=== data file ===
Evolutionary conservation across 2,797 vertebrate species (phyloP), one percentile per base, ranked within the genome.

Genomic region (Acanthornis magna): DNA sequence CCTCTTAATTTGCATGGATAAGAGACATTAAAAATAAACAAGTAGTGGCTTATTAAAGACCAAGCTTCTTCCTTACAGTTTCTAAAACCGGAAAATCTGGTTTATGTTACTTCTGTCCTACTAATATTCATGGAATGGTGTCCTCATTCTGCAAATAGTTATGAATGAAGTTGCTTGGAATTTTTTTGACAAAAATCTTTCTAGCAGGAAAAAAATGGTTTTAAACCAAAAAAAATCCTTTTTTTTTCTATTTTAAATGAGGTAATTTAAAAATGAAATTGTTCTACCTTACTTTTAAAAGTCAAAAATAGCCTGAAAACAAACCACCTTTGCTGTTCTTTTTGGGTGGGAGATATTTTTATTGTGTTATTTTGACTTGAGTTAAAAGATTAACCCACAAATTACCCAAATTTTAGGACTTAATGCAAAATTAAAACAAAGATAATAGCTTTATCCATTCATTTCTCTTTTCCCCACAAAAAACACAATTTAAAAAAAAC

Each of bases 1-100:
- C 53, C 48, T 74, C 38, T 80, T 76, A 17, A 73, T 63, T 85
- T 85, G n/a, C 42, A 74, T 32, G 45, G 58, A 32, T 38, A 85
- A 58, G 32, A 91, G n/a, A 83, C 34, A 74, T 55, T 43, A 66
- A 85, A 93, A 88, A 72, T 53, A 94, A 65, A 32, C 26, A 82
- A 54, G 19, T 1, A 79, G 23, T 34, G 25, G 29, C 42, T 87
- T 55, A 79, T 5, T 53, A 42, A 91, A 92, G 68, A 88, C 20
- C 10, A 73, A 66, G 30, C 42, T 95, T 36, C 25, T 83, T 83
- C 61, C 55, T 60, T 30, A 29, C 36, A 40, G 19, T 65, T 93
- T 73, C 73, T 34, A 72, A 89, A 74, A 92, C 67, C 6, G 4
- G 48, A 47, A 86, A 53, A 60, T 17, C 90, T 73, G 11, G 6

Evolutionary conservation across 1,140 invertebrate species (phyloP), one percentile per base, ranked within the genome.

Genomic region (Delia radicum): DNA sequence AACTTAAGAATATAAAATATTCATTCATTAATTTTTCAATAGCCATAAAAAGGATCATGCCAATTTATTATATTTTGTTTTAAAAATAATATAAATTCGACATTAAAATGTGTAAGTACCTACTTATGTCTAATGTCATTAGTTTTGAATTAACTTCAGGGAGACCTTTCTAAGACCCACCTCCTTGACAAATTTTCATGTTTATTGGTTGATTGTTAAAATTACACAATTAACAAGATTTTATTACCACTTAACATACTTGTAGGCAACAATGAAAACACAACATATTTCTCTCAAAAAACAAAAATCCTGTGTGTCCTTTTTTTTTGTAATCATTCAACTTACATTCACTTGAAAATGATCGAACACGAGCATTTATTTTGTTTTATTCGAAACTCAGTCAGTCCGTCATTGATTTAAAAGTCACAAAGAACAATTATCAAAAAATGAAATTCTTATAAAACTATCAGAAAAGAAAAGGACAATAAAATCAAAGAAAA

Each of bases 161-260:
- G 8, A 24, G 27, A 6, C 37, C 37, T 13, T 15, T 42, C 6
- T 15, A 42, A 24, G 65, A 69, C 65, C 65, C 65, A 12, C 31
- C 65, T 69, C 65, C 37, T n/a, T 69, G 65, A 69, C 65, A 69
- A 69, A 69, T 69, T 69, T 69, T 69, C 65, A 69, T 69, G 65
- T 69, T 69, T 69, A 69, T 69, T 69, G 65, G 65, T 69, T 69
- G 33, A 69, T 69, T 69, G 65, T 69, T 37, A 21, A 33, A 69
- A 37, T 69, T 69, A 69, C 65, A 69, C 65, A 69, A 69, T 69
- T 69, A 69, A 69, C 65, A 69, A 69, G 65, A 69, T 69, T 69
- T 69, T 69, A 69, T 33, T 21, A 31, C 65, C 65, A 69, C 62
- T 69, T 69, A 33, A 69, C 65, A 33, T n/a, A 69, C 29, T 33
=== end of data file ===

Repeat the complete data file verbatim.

Evolutionary conservation across 2,797 vertebrate species (phyloP), one percentile per base, ranked within the genome.

Genomic region (Acanthornis magna): DNA sequence CCTCTTAATTTGCATGGATAAGAGACATTAAAAATAAACAAGTAGTGGCTTATTAAAGACCAAGCTTCTTCCTTACAGTTTCTAAAACCGGAAAATCTGGTTTATGTTACTTCTGTCCTACTAATATTCATGGAATGGTGTCCTCATTCTGCAAATAGTTATGAATGAAGTTGCTTGGAATTTTTTTGACAAAAATCTTTCTAGCAGGAAAAAAATGGTTTTAAACCAAAAAAAATCCTTTTTTTTTCTATTTTAAATGAGGTAATTTAAAAATGAAATTGTTCTACCTTACTTTTAAAAGTCAAAAATAGCCTGAAAACAAACCACCTTTGCTGTTCTTTTTGGGTGGGAGATATTTTTATTGTGTTATTTTGACTTGAGTTAAAAGATTAACCCACAAATTACCCAAATTTTAGGACTTAATGCAAAATTAAAACAAAGATAATAGCTTTATCCATTCATTTCTCTTTTCCCCACAAAAAACACAATTTAAAAAAAAC

Each of bases 1-100:
- C 53, C 48, T 74, C 38, T 80, T 76, A 17, A 73, T 63, T 85
- T 85, G n/a, C 42, A 74, T 32, G 45, G 58, A 32, T 38, A 85
- A 58, G 32, A 91, G n/a, A 83, C 34, A 74, T 55, T 43, A 66
- A 85, A 93, A 88, A 72, T 53, A 94, A 65, A 32, C 26, A 82
- A 54, G 19, T 1, A 79, G 23, T 34, G 25, G 29, C 42, T 87
- T 55, A 79, T 5, T 53, A 42, A 91, A 92, G 68, A 88, C 20
- C 10, A 73, A 66, G 30, C 42, T 95, T 36, C 25, T 83, T 83
- C 61, C 55, T 60, T 30, A 29, C 36, A 40, G 19, T 65, T 93
- T 73, C 73, T 34, A 72, A 89, A 74, A 92, C 67, C 6, G 4
- G 48, A 47, A 86, A 53, A 60, T 17, C 90, T 73, G 11, G 6

Evolutionary conservation across 1,140 invertebrate species (phyloP), one percentile per base, ranked within the genome.

Genomic region (Delia radicum): DNA sequence AACTTAAGAATATAAAATATTCATTCATTAATTTTTCAATAGCCATAAAAAGGATCATGCCAATTTATTATATTTTGTTTTAAAAATAATATAAATTCGACATTAAAATGTGTAAGTACCTACTTATGTCTAATGTCATTAGTTTTGAATTAACTTCAGGGAGACCTTTCTAAGACCCACCTCCTTGACAAATTTTCATGTTTATTGGTTGATTGTTAAAATTACACAATTAACAAGATTTTATTACCACTTAACATACTTGTAGGCAACAATGAAAACACAACATATTTCTCTCAAAAAACAAAAATCCTGTGTGTCCTTTTTTTTTGTAATCATTCAACTTACATTCACTTGAAAATGATCGAACACGAGCATTTATTTTGTTTTATTCGAAACTCAGTCAGTCCGTCATTGATTTAAAAGTCACAAAGAACAATTATCAAAAAATGAAATTCTTATAAAACTATCAGAAAAGAAAAGGACAATAAAATCAAAGAAAA

Each of bases 161-260:
- G 8, A 24, G 27, A 6, C 37, C 37, T 13, T 15, T 42, C 6
- T 15, A 42, A 24, G 65, A 69, C 65, C 65, C 65, A 12, C 31
- C 65, T 69, C 65, C 37, T n/a, T 69, G 65, A 69, C 65, A 69
- A 69, A 69, T 69, T 69, T 69, T 69, C 65, A 69, T 69, G 65
- T 69, T 69, T 69, A 69, T 69, T 69, G 65, G 65, T 69, T 69
- G 33, A 69, T 69, T 69, G 65, T 69, T 37, A 21, A 33, A 69
- A 37, T 69, T 69, A 69, C 65, A 69, C 65, A 69, A 69, T 69
- T 69, A 69, A 69, C 65, A 69, A 69, G 65, A 69, T 69, T 69
- T 69, T 69, A 69, T 33, T 21, A 31, C 65, C 65, A 69, C 62
- T 69, T 69, A 33, A 69, C 65, A 33, T n/a, A 69, C 29, T 33